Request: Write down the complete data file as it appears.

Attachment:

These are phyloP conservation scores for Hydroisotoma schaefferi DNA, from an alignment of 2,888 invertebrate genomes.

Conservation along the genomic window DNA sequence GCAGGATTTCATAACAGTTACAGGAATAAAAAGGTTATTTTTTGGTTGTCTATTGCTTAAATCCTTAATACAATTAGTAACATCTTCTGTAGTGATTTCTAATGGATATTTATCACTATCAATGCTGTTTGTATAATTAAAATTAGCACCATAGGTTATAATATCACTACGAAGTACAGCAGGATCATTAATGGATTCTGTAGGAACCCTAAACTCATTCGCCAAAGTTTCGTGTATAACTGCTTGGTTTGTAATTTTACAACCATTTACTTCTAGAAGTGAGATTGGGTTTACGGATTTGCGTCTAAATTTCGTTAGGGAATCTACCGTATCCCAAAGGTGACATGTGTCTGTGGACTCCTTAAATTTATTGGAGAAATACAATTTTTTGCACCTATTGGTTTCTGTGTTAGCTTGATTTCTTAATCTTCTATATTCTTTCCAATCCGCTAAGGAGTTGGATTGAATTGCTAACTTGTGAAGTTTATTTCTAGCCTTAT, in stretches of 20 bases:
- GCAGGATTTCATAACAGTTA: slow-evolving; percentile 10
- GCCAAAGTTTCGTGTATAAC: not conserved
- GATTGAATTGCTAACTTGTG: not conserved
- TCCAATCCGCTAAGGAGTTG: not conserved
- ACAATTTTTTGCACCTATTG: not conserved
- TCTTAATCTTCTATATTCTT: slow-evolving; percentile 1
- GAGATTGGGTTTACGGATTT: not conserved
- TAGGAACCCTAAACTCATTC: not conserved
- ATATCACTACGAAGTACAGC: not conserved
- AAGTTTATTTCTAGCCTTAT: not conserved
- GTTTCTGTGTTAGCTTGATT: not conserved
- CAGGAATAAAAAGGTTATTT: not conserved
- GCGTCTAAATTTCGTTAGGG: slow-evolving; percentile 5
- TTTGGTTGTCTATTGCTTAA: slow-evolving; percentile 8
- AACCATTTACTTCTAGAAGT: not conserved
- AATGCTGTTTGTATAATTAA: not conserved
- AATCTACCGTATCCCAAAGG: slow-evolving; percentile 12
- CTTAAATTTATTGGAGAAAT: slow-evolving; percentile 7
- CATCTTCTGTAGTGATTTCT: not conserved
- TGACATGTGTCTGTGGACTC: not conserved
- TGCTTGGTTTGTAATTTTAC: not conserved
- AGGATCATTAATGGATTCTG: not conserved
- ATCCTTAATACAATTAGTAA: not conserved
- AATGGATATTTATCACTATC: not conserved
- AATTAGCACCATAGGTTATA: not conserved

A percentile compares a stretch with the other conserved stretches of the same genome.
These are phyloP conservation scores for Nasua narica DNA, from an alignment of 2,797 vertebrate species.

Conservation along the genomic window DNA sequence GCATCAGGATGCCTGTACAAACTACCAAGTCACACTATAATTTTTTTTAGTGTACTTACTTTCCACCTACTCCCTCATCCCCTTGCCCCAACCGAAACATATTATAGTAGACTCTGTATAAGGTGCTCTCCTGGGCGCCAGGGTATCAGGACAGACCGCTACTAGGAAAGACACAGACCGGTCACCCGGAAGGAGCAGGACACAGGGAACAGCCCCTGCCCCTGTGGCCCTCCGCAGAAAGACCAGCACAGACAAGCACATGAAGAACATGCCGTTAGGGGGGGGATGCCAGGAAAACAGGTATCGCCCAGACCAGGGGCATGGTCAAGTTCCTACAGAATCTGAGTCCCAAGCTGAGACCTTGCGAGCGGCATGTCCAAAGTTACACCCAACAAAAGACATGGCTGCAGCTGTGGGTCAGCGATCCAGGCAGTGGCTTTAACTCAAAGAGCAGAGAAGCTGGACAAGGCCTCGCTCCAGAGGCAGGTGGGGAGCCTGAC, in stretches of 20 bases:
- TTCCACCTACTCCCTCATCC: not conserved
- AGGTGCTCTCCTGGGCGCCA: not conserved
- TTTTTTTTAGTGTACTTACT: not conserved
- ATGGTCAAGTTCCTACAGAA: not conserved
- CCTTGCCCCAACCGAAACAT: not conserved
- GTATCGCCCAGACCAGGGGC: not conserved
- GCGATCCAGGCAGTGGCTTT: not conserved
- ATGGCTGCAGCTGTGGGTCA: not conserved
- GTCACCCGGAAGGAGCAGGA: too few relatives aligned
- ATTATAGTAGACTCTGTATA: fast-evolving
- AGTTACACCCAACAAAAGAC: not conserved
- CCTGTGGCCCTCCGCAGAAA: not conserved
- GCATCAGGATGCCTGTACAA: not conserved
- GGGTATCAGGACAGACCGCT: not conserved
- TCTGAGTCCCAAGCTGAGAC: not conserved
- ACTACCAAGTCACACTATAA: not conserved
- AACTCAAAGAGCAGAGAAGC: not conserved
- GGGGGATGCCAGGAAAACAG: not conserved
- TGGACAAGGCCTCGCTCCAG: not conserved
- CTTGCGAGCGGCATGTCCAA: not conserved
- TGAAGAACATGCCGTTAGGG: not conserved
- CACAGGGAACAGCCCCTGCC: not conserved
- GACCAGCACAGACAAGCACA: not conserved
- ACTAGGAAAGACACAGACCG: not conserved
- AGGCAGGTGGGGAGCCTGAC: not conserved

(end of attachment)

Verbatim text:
These are phyloP conservation scores for Hydroisotoma schaefferi DNA, from an alignment of 2,888 invertebrate genomes.

Conservation along the genomic window DNA sequence GCAGGATTTCATAACAGTTACAGGAATAAAAAGGTTATTTTTTGGTTGTCTATTGCTTAAATCCTTAATACAATTAGTAACATCTTCTGTAGTGATTTCTAATGGATATTTATCACTATCAATGCTGTTTGTATAATTAAAATTAGCACCATAGGTTATAATATCACTACGAAGTACAGCAGGATCATTAATGGATTCTGTAGGAACCCTAAACTCATTCGCCAAAGTTTCGTGTATAACTGCTTGGTTTGTAATTTTACAACCATTTACTTCTAGAAGTGAGATTGGGTTTACGGATTTGCGTCTAAATTTCGTTAGGGAATCTACCGTATCCCAAAGGTGACATGTGTCTGTGGACTCCTTAAATTTATTGGAGAAATACAATTTTTTGCACCTATTGGTTTCTGTGTTAGCTTGATTTCTTAATCTTCTATATTCTTTCCAATCCGCTAAGGAGTTGGATTGAATTGCTAACTTGTGAAGTTTATTTCTAGCCTTAT, in stretches of 20 bases:
- GCAGGATTTCATAACAGTTA: slow-evolving; percentile 10
- GCCAAAGTTTCGTGTATAAC: not conserved
- GATTGAATTGCTAACTTGTG: not conserved
- TCCAATCCGCTAAGGAGTTG: not conserved
- ACAATTTTTTGCACCTATTG: not conserved
- TCTTAATCTTCTATATTCTT: slow-evolving; percentile 1
- GAGATTGGGTTTACGGATTT: not conserved
- TAGGAACCCTAAACTCATTC: not conserved
- ATATCACTACGAAGTACAGC: not conserved
- AAGTTTATTTCTAGCCTTAT: not conserved
- GTTTCTGTGTTAGCTTGATT: not conserved
- CAGGAATAAAAAGGTTATTT: not conserved
- GCGTCTAAATTTCGTTAGGG: slow-evolving; percentile 5
- TTTGGTTGTCTATTGCTTAA: slow-evolving; percentile 8
- AACCATTTACTTCTAGAAGT: not conserved
- AATGCTGTTTGTATAATTAA: not conserved
- AATCTACCGTATCCCAAAGG: slow-evolving; percentile 12
- CTTAAATTTATTGGAGAAAT: slow-evolving; percentile 7
- CATCTTCTGTAGTGATTTCT: not conserved
- TGACATGTGTCTGTGGACTC: not conserved
- TGCTTGGTTTGTAATTTTAC: not conserved
- AGGATCATTAATGGATTCTG: not conserved
- ATCCTTAATACAATTAGTAA: not conserved
- AATGGATATTTATCACTATC: not conserved
- AATTAGCACCATAGGTTATA: not conserved

A percentile compares a stretch with the other conserved stretches of the same genome.
These are phyloP conservation scores for Nasua narica DNA, from an alignment of 2,797 vertebrate species.

Conservation along the genomic window DNA sequence GCATCAGGATGCCTGTACAAACTACCAAGTCACACTATAATTTTTTTTAGTGTACTTACTTTCCACCTACTCCCTCATCCCCTTGCCCCAACCGAAACATATTATAGTAGACTCTGTATAAGGTGCTCTCCTGGGCGCCAGGGTATCAGGACAGACCGCTACTAGGAAAGACACAGACCGGTCACCCGGAAGGAGCAGGACACAGGGAACAGCCCCTGCCCCTGTGGCCCTCCGCAGAAAGACCAGCACAGACAAGCACATGAAGAACATGCCGTTAGGGGGGGGATGCCAGGAAAACAGGTATCGCCCAGACCAGGGGCATGGTCAAGTTCCTACAGAATCTGAGTCCCAAGCTGAGACCTTGCGAGCGGCATGTCCAAAGTTACACCCAACAAAAGACATGGCTGCAGCTGTGGGTCAGCGATCCAGGCAGTGGCTTTAACTCAAAGAGCAGAGAAGCTGGACAAGGCCTCGCTCCAGAGGCAGGTGGGGAGCCTGAC, in stretches of 20 bases:
- TTCCACCTACTCCCTCATCC: not conserved
- AGGTGCTCTCCTGGGCGCCA: not conserved
- TTTTTTTTAGTGTACTTACT: not conserved
- ATGGTCAAGTTCCTACAGAA: not conserved
- CCTTGCCCCAACCGAAACAT: not conserved
- GTATCGCCCAGACCAGGGGC: not conserved
- GCGATCCAGGCAGTGGCTTT: not conserved
- ATGGCTGCAGCTGTGGGTCA: not conserved
- GTCACCCGGAAGGAGCAGGA: too few relatives aligned
- ATTATAGTAGACTCTGTATA: fast-evolving
- AGTTACACCCAACAAAAGAC: not conserved
- CCTGTGGCCCTCCGCAGAAA: not conserved
- GCATCAGGATGCCTGTACAA: not conserved
- GGGTATCAGGACAGACCGCT: not conserved
- TCTGAGTCCCAAGCTGAGAC: not conserved
- ACTACCAAGTCACACTATAA: not conserved
- AACTCAAAGAGCAGAGAAGC: not conserved
- GGGGGATGCCAGGAAAACAG: not conserved
- TGGACAAGGCCTCGCTCCAG: not conserved
- CTTGCGAGCGGCATGTCCAA: not conserved
- TGAAGAACATGCCGTTAGGG: not conserved
- CACAGGGAACAGCCCCTGCC: not conserved
- GACCAGCACAGACAAGCACA: not conserved
- ACTAGGAAAGACACAGACCG: not conserved
- AGGCAGGTGGGGAGCCTGAC: not conserved